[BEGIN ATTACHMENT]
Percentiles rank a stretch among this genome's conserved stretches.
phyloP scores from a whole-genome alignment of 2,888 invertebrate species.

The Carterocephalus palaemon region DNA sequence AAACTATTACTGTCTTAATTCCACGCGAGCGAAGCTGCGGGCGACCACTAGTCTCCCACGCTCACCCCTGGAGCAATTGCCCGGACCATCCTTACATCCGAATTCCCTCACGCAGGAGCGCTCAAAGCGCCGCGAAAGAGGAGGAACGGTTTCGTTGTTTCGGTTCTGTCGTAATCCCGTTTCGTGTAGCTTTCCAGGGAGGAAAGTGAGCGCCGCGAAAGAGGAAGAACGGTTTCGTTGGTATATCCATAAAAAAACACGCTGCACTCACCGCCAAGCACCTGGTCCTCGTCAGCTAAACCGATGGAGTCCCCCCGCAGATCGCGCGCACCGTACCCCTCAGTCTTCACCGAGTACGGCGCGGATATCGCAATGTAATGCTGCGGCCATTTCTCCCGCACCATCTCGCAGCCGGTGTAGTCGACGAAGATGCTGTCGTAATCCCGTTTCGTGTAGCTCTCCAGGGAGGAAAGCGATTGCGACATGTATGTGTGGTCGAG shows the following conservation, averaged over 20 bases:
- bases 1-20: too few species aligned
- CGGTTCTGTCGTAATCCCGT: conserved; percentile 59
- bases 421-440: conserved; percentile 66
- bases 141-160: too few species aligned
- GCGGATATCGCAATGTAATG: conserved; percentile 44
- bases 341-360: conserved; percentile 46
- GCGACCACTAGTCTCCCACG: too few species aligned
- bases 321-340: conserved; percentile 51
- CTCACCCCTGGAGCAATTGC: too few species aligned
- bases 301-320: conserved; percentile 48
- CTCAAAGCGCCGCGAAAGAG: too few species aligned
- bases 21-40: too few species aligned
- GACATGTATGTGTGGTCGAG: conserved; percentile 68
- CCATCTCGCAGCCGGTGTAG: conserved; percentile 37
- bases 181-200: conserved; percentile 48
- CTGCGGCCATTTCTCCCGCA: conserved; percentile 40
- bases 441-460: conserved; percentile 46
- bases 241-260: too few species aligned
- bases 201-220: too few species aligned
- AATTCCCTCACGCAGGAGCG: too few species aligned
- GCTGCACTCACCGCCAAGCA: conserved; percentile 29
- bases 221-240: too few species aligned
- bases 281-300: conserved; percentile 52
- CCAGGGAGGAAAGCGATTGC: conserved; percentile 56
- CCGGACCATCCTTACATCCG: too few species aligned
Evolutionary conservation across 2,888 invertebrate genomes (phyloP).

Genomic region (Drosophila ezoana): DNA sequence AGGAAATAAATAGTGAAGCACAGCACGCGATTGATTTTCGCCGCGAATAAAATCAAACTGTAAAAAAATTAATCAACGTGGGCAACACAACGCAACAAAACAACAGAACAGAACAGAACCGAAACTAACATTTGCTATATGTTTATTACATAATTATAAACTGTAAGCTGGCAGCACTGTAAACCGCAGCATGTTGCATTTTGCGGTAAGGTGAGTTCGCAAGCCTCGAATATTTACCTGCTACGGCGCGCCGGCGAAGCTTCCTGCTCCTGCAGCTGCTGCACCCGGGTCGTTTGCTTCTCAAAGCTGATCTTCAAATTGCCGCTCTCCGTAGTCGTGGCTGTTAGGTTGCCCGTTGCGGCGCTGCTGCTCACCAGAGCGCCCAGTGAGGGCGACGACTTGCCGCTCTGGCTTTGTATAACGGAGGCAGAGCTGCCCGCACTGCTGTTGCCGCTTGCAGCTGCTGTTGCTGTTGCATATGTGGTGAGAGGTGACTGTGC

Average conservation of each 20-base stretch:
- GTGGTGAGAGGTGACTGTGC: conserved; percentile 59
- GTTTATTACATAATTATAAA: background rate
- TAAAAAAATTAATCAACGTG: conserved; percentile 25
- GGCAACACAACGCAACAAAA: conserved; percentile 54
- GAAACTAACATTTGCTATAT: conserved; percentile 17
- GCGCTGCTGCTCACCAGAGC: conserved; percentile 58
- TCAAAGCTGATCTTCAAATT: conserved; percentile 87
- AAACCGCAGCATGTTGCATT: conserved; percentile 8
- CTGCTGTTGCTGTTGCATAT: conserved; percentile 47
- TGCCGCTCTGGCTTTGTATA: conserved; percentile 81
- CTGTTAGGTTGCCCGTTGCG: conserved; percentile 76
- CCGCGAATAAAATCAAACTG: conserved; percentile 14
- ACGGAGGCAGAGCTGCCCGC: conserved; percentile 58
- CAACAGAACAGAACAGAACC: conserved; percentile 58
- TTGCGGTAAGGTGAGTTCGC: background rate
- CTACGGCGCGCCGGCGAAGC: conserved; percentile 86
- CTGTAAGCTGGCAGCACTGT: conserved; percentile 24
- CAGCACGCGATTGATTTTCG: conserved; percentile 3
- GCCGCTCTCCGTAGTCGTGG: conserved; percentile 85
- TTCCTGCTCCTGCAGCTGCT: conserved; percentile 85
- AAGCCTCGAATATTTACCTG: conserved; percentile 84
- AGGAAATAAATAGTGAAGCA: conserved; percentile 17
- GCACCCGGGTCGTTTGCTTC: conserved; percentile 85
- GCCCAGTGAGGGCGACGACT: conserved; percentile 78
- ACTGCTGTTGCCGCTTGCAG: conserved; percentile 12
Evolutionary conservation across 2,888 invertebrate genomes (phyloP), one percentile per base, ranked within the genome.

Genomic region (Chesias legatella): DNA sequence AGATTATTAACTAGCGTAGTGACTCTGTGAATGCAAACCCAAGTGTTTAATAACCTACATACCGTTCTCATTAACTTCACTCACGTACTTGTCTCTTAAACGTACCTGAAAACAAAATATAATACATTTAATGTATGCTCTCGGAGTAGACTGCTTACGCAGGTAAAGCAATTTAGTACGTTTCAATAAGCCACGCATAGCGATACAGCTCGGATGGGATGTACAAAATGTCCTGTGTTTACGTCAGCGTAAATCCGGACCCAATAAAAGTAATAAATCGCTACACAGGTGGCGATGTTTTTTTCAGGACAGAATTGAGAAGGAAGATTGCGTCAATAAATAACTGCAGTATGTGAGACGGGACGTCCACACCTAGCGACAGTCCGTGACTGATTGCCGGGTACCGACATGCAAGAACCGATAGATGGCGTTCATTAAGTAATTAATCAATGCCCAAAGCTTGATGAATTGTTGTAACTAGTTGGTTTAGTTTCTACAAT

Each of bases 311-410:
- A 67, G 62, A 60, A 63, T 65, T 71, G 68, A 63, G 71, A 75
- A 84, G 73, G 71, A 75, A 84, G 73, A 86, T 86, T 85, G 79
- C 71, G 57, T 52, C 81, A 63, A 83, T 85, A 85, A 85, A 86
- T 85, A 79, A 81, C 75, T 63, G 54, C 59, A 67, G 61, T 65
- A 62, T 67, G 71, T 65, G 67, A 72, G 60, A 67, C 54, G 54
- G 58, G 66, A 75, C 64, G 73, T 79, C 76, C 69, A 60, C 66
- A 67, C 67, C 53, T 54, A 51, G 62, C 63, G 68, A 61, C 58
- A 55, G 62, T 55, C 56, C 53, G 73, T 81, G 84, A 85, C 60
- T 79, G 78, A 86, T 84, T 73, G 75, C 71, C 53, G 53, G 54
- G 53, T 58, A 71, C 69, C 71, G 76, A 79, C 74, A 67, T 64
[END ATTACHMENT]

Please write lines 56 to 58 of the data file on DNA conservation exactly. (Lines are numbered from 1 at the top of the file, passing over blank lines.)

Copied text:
- ACTGCTGTTGCCGCTTGCAG: conserved; percentile 12
Evolutionary conservation across 2,888 invertebrate genomes (phyloP), one percentile per base, ranked within the genome.

Genomic region (Chesias legatella): DNA sequence AGATTATTAACTAGCGTAGTGACTCTGTGAATGCAAACCCAAGTGTTTAATAACCTACATACCGTTCTCATTAACTTCACTCACGTACTTGTCTCTTAAACGTACCTGAAAACAAAATATAATACATTTAATGTATGCTCTCGGAGTAGACTGCTTACGCAGGTAAAGCAATTTAGTACGTTTCAATAAGCCACGCATAGCGATACAGCTCGGATGGGATGTACAAAATGTCCTGTGTTTACGTCAGCGTAAATCCGGACCCAATAAAAGTAATAAATCGCTACACAGGTGGCGATGTTTTTTTCAGGACAGAATTGAGAAGGAAGATTGCGTCAATAAATAACTGCAGTATGTGAGACGGGACGTCCACACCTAGCGACAGTCCGTGACTGATTGCCGGGTACCGACATGCAAGAACCGATAGATGGCGTTCATTAAGTAATTAATCAATGCCCAAAGCTTGATGAATTGTTGTAACTAGTTGGTTTAGTTTCTACAAT